Training for Patients with Melanoma and Their Partners on Skin Examinations
Skin self-examination (SSE) training to aid early detection of melanoma recurrence is beneficial for patients with melanoma and their partners. The training could have additional benefits for those who report having low relationship quality because it gives them activities to do together, according to an article published online by JAMA Dermatology (2015; doi:10.1001/jamadermatol.2015.2819).
Melanoma remains a significant public health concern with an estimated 73,000 new cases of invasive melanoma and more than 9,900 deaths expected to occur in 2015. Melanoma is a treatable cancer with a high survival rate, if it is detected early.
People with prior melanoma diagnoses are 10 times more likely to develop additional melanomas, making them an important population on which to focus early detection. Melanomas detected during SSE are more likely to have favorable outcomes. However, many areas on the body are difficult to examine by oneself so a skin-check partner is beneficial.
JAMA Dermatology Editor June K. Robinson, MD, of the Northwestern University Feinberg School of Medicine in Chicago, Illinois, and coauthors examined for whom a SSE training intervention works best in a sample of pairs of melanoma patients and their partners (a cohabitating spouse or committed partner or a noncohabitating friend, child, parent, sibling, or other relative).
The study, which included 494 patients with melanoma and their skin-check partners, was conducted at Northwestern Medicine ambulatory care dermatology offices from June 2011 to April 2014. Of the patients, 395 were randomly assigned to the intervention and 99 patients served as a control group to receive customary care. Both patients and their partners were on average age 55 years.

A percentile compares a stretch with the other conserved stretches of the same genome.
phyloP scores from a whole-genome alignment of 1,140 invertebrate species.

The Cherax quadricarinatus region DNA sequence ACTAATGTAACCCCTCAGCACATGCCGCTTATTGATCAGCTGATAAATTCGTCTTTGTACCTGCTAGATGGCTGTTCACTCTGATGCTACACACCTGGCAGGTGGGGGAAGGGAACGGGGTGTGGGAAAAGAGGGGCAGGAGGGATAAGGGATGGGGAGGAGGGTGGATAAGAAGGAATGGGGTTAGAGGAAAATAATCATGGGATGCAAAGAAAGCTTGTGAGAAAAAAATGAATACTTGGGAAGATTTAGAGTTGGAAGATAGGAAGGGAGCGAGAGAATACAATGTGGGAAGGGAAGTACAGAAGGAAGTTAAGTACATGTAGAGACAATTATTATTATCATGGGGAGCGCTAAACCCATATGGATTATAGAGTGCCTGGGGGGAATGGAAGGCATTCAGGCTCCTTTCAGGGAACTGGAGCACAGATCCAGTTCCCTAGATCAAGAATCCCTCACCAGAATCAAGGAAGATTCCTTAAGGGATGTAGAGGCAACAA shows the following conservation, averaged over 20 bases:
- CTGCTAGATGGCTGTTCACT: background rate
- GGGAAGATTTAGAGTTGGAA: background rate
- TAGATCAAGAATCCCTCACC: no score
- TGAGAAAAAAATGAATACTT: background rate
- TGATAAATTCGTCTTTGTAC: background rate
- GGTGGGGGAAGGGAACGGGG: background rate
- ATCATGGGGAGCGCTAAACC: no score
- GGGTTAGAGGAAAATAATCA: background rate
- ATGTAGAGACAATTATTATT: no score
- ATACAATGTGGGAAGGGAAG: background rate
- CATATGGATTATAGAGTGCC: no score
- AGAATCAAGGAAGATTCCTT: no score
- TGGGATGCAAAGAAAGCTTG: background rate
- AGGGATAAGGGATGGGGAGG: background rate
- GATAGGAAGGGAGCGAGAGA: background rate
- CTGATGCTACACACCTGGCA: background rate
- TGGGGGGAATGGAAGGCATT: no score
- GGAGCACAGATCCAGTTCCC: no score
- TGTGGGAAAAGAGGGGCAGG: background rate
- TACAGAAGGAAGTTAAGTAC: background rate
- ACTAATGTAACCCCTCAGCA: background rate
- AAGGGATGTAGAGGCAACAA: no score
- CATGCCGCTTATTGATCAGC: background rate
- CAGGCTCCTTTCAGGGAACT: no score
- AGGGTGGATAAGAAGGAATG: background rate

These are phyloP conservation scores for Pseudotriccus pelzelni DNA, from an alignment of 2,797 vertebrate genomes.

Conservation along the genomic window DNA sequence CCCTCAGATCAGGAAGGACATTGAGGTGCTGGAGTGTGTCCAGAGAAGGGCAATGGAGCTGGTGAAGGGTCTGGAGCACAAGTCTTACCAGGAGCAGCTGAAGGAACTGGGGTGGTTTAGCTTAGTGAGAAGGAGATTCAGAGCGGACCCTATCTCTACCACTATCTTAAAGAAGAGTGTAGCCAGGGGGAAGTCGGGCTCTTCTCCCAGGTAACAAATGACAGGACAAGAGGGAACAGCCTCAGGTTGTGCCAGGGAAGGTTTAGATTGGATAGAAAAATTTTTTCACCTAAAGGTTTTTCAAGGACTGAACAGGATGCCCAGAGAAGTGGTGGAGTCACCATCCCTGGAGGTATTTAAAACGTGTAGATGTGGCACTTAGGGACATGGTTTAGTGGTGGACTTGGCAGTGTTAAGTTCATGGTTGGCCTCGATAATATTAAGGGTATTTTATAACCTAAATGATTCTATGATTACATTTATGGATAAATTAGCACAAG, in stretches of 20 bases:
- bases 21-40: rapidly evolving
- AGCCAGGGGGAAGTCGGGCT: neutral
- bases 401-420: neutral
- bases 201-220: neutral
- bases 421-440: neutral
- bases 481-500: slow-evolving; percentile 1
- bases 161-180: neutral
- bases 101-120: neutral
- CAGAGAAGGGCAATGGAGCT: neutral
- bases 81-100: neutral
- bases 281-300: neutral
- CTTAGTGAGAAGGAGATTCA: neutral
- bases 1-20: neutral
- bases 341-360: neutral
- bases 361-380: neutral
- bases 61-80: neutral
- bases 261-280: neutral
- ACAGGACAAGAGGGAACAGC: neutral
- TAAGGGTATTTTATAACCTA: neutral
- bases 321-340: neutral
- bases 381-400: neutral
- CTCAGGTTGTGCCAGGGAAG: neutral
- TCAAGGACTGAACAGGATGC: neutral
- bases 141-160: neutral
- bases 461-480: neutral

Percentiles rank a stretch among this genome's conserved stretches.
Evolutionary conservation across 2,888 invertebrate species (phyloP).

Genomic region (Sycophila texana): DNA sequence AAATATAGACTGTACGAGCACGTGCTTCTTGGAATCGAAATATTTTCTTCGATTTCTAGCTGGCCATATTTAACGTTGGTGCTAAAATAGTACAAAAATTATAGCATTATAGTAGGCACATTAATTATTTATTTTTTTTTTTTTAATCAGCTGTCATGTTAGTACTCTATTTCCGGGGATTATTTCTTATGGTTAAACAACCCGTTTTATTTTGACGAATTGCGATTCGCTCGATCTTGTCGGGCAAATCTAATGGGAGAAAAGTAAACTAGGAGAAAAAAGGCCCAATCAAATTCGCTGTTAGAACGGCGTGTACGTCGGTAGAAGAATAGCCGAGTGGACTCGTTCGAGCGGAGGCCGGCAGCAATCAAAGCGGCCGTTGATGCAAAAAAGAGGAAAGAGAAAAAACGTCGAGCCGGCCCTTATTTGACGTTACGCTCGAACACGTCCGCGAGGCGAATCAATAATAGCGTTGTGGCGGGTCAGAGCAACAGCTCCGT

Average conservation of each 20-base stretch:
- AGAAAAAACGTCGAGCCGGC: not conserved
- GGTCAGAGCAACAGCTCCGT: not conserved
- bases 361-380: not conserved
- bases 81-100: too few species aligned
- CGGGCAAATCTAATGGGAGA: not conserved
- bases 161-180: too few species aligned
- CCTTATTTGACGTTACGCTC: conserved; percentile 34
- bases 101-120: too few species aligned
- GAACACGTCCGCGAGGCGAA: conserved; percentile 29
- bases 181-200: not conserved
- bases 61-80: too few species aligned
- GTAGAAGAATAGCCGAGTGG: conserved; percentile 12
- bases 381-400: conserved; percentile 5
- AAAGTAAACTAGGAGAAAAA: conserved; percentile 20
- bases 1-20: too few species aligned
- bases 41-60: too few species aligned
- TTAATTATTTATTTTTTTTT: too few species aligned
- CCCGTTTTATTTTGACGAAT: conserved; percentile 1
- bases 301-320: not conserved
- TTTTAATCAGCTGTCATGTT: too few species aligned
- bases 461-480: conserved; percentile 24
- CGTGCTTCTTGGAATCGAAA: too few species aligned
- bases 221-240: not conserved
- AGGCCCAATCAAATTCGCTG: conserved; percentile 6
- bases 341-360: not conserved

In the intervention, patients and their skin-check partners received skills training to assess moles, along with a ruler and a lighted magnifying lens, a laminated card with the ABCDE (Assess Border, Color, Diameter and Evolution of pigmented lesions) rules and a map of the body. During a clinical visit, the dermatologist also invited the partner to join the examination of the patient's back as part of the intervention. Patients and their partners in the control group received no such skills training and were not invited by the dermatologist to review the patient's back during a clinic visit.
The authors reported that the intervention increased patient SSE self-efficacy scores, which gauge confidence in performing SSE. Partner motivation did not affect patient SSE self-efficacy.
However, how the intervention affected patient SSE self-efficacy had an an effect on relationship variables (happiness and activities performed with the partner), with the greatest benefit of SSE education identified in those pairs who spend the least time together and have the least happiness, according to the study.
“While dermatologists are most likely not going to be able to change relationship quality, pairs who were given an activity of partner-assisted SSE to perform together did so; thus, pairs with low relationship quality increased their activities performed with their partner. Since these individuals showed the largest increase in patient SSE self-efficacy after they received the SSE training, dermatologists or health care professionals should consider recommending SSE training for these individuals and their partners,” the authors concluded.